I have long been concerned that these complex systems of judgements will mean that parents – who are surely one of the key stakeholders in the assessment system – will find it all but impossible to understand how their child’s progress and attainment compares to those of others nationally or locally. Schools will do what they can to mitigate this, and support parents. However, my concern now is for the capacity of the system itself to provide meaningful judgements at all.

With different interpretations of the guidance, significant inconsistencies between authorities in moderation, and many misunderstandings of the frameworks by the professionals involved, it seems almost inevitable that the high stakes nature of assessment at Key Stages 1 and 2 will lead to mistakes being made, and poor decisions being taken. Indeed, the lack of clarity surrounding the Teacher Assessment framework has meant that ‘gaming’ of results is very easy to achieve, even when a school is moderated.

I am particularly concerned that in the current climate it seems not uncommon to hear of schools where the whole process has been either deliberately or accidentally misinterpreted to an extent which would have a significant impact on final published results. I hear from colleagues of advice from Local Authorities or Academy chains that a ‘best-fit’ approach should be taken for some subjects or that some requirements can be treated flexibly, when this clearly contradicts the statutory guidance; I am aware of approaches which teachers have been instructed to follow which, while over-stretching the spirit of the guidance, could easily be argued to be within the letter of the law of the guidance; I know from my own research that there are wildly different interpretations of the guidance on what constitutes a child’s own independent work, and have no doubts that such interpretations could easily be used to inflate a school’s results, while a more conservative interpretation might have a significant negative impact.

As you will recognise from my email, the concerns about this year’s published data are both plentiful and significant. Therefore, while I recognise the importance of making pupils’ individual information available to parents, I am asking that you urge the Secretary of State to publish only national-level data on attainment and progress this year, until such time as the accuracy and validity of any school-level data can be investigated. I feel that a full investigation into this year’s processes ought to be set up at the STA in order that the usefulness of the data can be evaluated, and changes made to future years accordingly.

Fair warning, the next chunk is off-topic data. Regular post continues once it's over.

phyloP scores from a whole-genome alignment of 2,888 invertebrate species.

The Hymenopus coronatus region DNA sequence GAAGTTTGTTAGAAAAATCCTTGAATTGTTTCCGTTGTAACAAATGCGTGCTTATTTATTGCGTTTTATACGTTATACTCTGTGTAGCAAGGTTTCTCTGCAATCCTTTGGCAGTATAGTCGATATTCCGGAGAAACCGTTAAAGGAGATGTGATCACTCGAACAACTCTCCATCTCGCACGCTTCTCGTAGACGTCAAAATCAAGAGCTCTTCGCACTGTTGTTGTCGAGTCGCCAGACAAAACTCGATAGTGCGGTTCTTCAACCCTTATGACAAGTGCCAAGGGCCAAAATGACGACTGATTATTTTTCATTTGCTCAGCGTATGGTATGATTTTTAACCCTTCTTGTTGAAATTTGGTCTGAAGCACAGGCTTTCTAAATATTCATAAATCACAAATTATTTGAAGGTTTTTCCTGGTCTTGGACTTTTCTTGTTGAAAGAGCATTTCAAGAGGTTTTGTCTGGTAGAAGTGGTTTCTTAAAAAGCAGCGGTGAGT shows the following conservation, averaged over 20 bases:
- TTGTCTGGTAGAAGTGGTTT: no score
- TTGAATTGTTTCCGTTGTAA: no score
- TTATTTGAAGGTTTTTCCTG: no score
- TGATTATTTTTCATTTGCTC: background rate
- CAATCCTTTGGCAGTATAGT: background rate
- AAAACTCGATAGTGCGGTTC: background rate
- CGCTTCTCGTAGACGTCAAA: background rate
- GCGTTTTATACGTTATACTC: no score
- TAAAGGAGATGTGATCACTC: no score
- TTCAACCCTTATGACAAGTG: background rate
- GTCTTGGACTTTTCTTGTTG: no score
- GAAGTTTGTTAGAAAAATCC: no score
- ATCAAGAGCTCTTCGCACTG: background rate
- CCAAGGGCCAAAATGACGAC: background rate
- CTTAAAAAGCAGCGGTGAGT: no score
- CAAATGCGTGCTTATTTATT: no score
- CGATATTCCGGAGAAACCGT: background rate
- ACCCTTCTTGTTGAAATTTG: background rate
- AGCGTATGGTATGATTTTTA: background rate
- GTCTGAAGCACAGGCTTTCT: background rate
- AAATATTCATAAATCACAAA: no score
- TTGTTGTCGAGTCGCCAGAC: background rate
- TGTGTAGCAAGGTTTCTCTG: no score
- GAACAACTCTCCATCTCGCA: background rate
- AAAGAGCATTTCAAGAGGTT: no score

I would also ask that you remind the Secretary of State of the Department for Education’s protocol which states that significant changes to policy will be communicated to school’s with a lead-in time of at least one year. I note this because this year’s flawed system has been provided as an “interim” solution, but no permanent solution has yet been shared with schools, despite the fact that Teacher Assessment judgements will again be due in less than a year’s time. I really would be most concerned if we were to see a repeat of the delays schools have faced this year.

Should you wish to discuss the matter in greater depth, I would be happy to meet with you to discuss the detail of my concerns. I look forward to your timely response.

Please be aware that I have placed a copy of this email on my Teaching blog and would like to publish your response there also with your permission. I have also copied this email to the member for the constituency in which my school is based.

Yours sincerely,

19 thoughts on “My concerns about primary assessment – a letter to my MP

  1. Kate Cameron 29 June 2016 at 8:54 pm Reply